What is the treatment for colitis?
The definitive treatment of colitis
depends upon the cause. Many cases require little more than symptomatic care, including clear fluids to rest the bowel and medications to control pain. Some patients become acutely ill and will need intravenous (IV) fluids and other interventions to treat their illness.
Infections: Depending on the cause, infections that cause diarrhea and colitis may or may not require antibiotics. Viral infections resolve with the supportive care of fluids and time. Some bacterial infections like Salmonella also do not need antibiotic therapy; the body is able to get rid of the infection on its own.
However, other bacterial infections like Clostridium difficile always require treatment with antibiotics.
Ischemic colitis: Treatment of ischemic colitis is initially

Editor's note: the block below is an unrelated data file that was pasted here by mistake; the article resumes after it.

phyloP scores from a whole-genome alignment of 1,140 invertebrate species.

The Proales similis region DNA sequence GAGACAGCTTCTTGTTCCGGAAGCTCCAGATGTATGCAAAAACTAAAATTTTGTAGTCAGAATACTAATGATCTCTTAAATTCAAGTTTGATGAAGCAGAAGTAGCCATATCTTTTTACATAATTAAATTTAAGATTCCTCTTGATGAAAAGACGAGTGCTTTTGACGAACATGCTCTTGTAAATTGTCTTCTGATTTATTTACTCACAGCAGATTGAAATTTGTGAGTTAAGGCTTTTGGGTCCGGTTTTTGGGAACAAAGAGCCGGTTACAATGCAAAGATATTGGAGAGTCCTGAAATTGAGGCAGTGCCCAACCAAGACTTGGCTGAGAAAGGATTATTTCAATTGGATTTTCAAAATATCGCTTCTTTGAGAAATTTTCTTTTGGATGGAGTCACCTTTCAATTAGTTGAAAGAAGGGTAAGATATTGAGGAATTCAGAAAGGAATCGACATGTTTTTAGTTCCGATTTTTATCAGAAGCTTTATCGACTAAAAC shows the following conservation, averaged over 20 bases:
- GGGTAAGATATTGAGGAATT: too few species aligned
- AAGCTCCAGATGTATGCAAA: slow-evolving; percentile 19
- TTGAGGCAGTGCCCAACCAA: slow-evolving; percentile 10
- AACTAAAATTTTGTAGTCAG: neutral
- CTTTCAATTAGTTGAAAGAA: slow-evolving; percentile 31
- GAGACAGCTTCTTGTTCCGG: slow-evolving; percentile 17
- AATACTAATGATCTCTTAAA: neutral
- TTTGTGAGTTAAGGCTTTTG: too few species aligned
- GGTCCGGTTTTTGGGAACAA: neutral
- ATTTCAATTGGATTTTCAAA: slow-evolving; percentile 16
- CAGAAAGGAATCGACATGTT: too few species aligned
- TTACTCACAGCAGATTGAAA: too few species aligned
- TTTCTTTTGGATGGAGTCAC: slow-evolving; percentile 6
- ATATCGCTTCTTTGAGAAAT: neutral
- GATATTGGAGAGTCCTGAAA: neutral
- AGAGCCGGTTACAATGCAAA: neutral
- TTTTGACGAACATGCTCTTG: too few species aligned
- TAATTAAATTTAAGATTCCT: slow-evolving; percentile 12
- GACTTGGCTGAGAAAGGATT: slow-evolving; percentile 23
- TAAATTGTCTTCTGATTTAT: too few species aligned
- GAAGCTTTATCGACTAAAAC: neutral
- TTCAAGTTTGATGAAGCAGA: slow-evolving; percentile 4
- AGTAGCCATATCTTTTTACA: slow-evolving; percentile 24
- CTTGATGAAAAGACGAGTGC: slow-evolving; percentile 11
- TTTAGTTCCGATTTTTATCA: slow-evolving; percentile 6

supportive, using intravenous fluids to rest the bowel and prevent
dehydration. If adequate blood supply to the bowel isn't restored,
surgery may be required to remove parts of the bowel that have lost
blood supply and become necrotic (tissue that has died).
Inflammatory bowel disease (IBD): Inflammatory bowel diseases (IBDs) like ulcerative colitis and Crohn's disease, are often controlled by a combination of medications that are used in a step-wise approach. Initially, anti-inflammatory medications are used, and if these are less than successful, medications that suppress the immune system can be added. In the most severe cases, surgery may be required to remove all or parts of the colon and small intestine.
Diarrhea and abdominal pain: Most causes of colitis present with
diarrhea and crampy abdominal pain. These symptoms are also found with
mild illnesses like viral enterocolitis (inflammation of the small
intestine and colon). Initial treatment at home may include a clear fluid diet for 24 hours, rest, and acetaminophen (Tylenol)
or the NSAID
(Advil, Motrin, etc.) as needed for pain. Often symptoms resolve quickly and no further care is needed. Loperamide
(Imodium) is an effective medicine to control diarrhea if there is no
blood or fever present.
Medically Reviewed by a Doctor on 6/20/2016
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